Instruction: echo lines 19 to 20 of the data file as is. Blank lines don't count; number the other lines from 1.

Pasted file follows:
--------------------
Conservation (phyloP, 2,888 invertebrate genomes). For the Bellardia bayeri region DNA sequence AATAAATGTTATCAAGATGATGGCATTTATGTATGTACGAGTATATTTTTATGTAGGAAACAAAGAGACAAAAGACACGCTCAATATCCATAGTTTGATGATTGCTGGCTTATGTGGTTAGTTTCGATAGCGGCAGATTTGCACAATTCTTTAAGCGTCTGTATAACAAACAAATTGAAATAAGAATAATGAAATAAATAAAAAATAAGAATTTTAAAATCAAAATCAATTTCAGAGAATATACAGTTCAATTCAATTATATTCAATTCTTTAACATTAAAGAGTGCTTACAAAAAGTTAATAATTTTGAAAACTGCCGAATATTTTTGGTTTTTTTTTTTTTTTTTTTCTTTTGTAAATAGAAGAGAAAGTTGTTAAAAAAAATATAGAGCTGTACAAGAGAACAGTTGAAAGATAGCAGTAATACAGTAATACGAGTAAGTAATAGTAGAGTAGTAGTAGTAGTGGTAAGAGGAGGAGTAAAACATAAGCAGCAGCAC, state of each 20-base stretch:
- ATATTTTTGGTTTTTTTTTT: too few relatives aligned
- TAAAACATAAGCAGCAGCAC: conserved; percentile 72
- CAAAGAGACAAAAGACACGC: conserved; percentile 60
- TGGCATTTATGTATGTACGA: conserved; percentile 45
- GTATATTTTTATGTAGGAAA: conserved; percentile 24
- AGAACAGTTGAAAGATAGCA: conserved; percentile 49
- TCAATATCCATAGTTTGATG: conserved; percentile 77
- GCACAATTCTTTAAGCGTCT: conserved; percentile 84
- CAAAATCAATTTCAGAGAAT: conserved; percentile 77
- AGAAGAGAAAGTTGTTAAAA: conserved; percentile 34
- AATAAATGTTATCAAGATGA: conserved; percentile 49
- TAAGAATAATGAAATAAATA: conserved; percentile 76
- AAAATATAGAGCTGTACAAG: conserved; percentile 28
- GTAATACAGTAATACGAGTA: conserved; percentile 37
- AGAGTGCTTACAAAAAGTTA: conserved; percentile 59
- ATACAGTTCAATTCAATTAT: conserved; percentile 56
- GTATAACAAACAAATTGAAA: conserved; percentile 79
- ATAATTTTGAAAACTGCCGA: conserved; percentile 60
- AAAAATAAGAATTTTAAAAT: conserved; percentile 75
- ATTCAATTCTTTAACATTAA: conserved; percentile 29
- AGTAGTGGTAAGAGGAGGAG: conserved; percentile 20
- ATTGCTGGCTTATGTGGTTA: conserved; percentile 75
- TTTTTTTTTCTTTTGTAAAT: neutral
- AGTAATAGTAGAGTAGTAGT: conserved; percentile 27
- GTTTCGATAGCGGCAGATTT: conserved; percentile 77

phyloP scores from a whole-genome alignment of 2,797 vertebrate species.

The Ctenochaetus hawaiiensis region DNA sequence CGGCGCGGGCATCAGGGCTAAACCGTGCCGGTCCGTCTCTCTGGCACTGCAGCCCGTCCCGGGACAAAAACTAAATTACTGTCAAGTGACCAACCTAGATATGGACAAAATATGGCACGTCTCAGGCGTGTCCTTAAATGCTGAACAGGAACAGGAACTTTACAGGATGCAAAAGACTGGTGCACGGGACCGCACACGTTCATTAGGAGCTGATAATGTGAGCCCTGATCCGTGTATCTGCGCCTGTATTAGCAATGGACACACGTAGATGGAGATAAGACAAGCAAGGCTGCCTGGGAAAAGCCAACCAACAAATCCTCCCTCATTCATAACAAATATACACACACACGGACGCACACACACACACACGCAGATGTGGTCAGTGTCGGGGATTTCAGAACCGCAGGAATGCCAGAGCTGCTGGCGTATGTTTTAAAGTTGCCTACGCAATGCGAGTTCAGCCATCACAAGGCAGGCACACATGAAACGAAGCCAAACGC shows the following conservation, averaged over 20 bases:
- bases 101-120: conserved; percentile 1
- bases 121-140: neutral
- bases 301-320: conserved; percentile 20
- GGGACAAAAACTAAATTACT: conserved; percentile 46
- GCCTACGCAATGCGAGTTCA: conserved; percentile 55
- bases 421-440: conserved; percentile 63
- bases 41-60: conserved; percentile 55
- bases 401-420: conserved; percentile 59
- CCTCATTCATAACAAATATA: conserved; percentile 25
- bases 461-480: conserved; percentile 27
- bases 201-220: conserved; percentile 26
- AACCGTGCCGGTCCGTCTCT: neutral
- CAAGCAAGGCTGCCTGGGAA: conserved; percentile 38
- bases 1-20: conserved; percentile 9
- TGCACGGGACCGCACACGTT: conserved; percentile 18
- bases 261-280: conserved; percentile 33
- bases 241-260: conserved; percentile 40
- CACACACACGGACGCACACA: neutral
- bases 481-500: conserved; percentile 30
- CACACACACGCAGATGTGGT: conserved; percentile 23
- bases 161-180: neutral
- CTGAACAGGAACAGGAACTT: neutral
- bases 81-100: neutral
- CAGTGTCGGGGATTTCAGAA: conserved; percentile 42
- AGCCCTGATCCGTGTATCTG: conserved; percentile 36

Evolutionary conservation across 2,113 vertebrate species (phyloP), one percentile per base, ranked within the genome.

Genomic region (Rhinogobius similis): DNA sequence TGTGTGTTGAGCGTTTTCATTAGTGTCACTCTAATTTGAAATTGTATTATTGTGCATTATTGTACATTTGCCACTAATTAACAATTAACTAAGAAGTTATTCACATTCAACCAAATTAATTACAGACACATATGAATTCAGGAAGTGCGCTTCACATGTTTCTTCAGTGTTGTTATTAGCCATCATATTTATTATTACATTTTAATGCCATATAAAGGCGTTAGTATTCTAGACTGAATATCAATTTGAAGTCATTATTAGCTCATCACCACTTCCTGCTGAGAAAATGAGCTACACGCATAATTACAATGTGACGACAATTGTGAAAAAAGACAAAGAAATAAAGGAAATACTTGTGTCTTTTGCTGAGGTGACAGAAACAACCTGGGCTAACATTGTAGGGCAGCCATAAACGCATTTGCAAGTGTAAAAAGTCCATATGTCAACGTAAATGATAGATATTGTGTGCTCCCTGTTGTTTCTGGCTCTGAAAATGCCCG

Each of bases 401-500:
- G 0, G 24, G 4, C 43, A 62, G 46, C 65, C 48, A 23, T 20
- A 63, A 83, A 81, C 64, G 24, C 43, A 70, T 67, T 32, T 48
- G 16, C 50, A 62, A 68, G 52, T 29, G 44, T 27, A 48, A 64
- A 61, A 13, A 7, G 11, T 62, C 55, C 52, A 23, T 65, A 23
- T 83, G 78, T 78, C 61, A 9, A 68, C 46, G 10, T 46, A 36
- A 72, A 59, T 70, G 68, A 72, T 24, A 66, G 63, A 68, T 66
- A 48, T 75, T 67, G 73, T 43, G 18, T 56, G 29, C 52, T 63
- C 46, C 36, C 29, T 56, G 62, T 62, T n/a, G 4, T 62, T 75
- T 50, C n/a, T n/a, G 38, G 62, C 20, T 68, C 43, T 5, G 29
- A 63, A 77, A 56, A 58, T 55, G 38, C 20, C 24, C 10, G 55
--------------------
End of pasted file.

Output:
- ATAATTTTGAAAACTGCCGA: conserved; percentile 60
- AAAAATAAGAATTTTAAAAT: conserved; percentile 75